Mar 2000
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    37,535
    Location
    Texas

    Default Re: Gotta be an easier way to learn ...

    [img]/w3tcompact/icons/laugh.gif[/img]Yep, I've days like that, too, Dave.[img]/w3tcompact/icons/laugh.gif[/img]

    I think I did something much dumber this week. My Dr trimmer/mower wouldn't start. I had put a new carburetor on it last summer, so I put a new spark plug in, checked again and found no fire to the spark plug. I decided I just didn't have the time and inclination to tear into that little motor, so I just took it to a professional (figuring it was going to be something like a magneto to be replaced). Well, he said it sounded the like the kill switch, wiggled the connecting wire, and it fired right off.[img]/w3tcompact/icons/shocked.gif[/img] And then he charged me $24.36.[img]/w3tcompact/icons/frown.gif[/img] I told my wife that the cost of ignorance, stupidity, and laziness is always high.[img]/w3tcompact/icons/laugh.gif[/img]

  3. #3
    Veteran Member
    Join Date
    Jan 2001
    Posts
    1,314
    Location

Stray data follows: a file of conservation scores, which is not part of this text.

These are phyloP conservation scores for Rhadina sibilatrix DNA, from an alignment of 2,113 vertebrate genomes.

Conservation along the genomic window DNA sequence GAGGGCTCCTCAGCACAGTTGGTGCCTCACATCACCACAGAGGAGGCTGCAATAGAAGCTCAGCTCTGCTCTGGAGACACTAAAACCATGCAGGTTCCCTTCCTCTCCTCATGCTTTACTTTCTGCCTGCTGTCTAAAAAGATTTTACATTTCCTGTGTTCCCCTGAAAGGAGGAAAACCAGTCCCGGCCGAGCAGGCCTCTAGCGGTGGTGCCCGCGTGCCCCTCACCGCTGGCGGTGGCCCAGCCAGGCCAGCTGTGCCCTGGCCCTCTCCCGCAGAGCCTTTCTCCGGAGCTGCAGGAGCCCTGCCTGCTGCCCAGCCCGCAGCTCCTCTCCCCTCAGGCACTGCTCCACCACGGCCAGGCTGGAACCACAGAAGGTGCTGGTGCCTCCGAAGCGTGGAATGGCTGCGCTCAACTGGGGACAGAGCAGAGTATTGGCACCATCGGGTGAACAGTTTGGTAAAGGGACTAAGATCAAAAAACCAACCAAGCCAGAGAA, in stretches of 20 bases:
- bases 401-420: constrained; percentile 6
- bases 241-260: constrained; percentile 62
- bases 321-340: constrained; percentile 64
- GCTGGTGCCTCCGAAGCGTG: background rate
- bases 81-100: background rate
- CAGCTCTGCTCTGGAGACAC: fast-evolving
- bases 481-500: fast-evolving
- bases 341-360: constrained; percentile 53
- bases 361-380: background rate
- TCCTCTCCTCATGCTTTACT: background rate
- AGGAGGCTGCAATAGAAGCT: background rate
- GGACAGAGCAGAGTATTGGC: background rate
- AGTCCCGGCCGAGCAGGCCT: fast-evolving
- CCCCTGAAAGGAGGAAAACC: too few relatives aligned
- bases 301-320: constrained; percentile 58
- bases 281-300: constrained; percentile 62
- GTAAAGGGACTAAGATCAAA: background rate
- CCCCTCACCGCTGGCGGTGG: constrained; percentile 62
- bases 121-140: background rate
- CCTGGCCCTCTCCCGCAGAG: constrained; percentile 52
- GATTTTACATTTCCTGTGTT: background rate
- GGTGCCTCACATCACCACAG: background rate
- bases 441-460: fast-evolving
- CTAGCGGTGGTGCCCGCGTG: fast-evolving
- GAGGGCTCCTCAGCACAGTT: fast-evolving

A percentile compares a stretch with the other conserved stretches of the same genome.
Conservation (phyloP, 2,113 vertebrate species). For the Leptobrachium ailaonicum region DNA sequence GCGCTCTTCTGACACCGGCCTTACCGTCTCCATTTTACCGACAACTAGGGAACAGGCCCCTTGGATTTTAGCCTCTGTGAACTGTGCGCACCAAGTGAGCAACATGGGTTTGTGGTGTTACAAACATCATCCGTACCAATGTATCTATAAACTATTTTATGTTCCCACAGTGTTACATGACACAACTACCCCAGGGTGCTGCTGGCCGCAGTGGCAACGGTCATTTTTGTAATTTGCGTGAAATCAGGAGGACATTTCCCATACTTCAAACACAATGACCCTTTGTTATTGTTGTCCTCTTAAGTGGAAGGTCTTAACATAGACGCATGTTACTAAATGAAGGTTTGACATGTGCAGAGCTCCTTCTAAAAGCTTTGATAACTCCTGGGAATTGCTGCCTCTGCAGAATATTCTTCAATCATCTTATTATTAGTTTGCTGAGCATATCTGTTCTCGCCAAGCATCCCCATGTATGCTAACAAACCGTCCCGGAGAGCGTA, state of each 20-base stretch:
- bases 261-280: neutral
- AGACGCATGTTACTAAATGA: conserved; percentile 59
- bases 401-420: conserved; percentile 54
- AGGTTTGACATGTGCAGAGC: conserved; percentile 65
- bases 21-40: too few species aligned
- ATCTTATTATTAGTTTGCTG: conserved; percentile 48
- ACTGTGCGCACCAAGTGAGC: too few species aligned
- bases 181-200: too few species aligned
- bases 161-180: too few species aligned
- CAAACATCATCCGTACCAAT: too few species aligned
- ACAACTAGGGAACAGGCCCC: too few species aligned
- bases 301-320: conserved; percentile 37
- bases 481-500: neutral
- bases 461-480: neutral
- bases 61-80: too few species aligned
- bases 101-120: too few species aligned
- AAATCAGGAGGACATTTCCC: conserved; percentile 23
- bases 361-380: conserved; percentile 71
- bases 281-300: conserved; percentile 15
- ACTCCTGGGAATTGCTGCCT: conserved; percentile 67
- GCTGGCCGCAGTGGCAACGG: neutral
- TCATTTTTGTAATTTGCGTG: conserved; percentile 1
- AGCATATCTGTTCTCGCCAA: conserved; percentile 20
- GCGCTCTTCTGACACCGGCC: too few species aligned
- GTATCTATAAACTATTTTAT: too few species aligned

Alberta
    Tractor
    Kubota B2410 with turfs

    Default Re: Gotta be an easier way to learn ...

    Dave,

    To funny. LOL for sure!!! I haven't broke a shear pin yet on my rotary cutter, but I'm not afraid to admit I don't have a clue where to look or how to replace it when I do. I'm pretty sure it's a matter of time and I'm sure I'll be having some of those same emotions!!!

    Thanks for sharing!

    Kevin

  4. #4
    Platinum Member PitbullMidwest's Avatar
    Join Date
    Sep 2001
    Posts
    944
    Location
    SE Iowa
    Tractor
    1998 Kubota L2900GST

    Default Re: Gotta be an easier way to learn ...

    The first time I ever used my father in law's 8n (or any tractor for that matter) I broke a shear pin on the brush cutter. I'd only been married for about a month and had no idea how he would react to my "breaking" his pride and joy. Luckily it was a shear pin and he just laughed and showed me how to replace it.

    My brother in law on the other hand makes a point of showing me where the shear pins are EVERY time I use the Ford, and it's been 14 years since I last broke a pin. Funny guy my brother in law. [img]/w3tcompact/icons/smile.gif[/img]

    Glad to hear there was no damage to your tractor.

  5. #5

    Join Date
    Jun 2000
    Posts
    532
    Location
    SE Michigan - between Pontiac and Flint
    Tractor
    Kubota B7100 HST - 1995

    Default Re: Gotta be an easier way to learn ...

    We've all been there and done that. The real lesson, though hard taught and frustrating: is to stay calm, look things over, figure out what's wrong, then decide if it's going to cost you next month's paycheck or not.

  6. #6
    Elite Member
    Join Date
    Feb 2002
    Posts
    4,383
    Location
    Janesville, Wisconsin
    Tractor
    None -yet. Until then FunBuggy (EZ-Go) will have to do!

    Default Re: Gotta be an easier way to learn ...